Additionally, the amendments introduce a negative notice procedure in ABC cases.8 The purpose of a negative notice procedure is to reduce the administrative burden on the court and the administrative costs on the estate which are necessitated by the conduct of hearings for relief that is neither contested nor opposed. Negative notice is a common procedural tool in federal bankruptcy court, and attorneys and creditors are generally familiar with the requirements for utilizing such notice.

For example, under the amendments, in the case of an assignee’s notice that it will conduct the business of the assignor for a period longer than the prescribed period of time, such notice may be served on negative notice by including a specific form “warning” in the document (as set forth in §727.111(4)) that 1) the assignee proposes to take the actions described therein without further notice or a hearing unless a party in interest files an objection within 21 days of service of the notice; 2) any such objection must be filed with the clerk of court and served on the assignee’s attorney and any other appropriate person(s); 3) if an objection is filed and served, the court may schedule a hearing; and 4) if no objection is filed, the assignee and the court will consider the proposed relief unopposed.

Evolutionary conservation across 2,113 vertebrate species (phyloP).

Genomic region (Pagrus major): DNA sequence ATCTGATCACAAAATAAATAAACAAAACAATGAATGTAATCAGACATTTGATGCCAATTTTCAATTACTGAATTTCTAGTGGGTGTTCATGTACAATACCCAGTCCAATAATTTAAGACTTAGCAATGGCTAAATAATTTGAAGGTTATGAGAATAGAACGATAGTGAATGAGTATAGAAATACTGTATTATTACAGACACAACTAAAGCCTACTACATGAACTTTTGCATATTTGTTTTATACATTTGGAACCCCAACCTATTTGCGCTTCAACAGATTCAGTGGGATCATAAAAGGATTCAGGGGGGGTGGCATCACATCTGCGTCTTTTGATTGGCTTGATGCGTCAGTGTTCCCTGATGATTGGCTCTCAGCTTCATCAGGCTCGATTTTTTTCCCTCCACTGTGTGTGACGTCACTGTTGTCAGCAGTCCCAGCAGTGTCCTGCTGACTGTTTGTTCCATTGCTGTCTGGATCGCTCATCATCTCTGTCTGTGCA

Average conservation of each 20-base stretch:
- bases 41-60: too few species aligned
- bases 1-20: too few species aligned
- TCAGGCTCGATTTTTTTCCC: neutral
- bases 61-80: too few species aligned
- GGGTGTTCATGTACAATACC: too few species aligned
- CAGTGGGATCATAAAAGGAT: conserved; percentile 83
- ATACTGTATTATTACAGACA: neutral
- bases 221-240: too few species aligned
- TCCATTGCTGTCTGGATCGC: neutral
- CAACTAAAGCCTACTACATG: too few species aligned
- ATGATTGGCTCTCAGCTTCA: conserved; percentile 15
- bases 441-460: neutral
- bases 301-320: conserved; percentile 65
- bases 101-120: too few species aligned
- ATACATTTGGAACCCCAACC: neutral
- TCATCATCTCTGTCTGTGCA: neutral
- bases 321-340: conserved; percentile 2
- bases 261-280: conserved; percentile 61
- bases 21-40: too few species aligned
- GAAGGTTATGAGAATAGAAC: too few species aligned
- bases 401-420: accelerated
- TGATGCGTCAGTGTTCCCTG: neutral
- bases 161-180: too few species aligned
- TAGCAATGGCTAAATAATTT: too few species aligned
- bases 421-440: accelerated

If an objection is not filed within the time prescribed, the assignee may continue to operate the assignor’s business for an additional 90 days. The negative notice procedure is also available for a proposed sale of assets of the estate other than in the ordinary course of business, the compromise or settlement of a controversy, an objection to a claim, and the payment of fees and expenses to an assignee or professional persons employed by the assignee.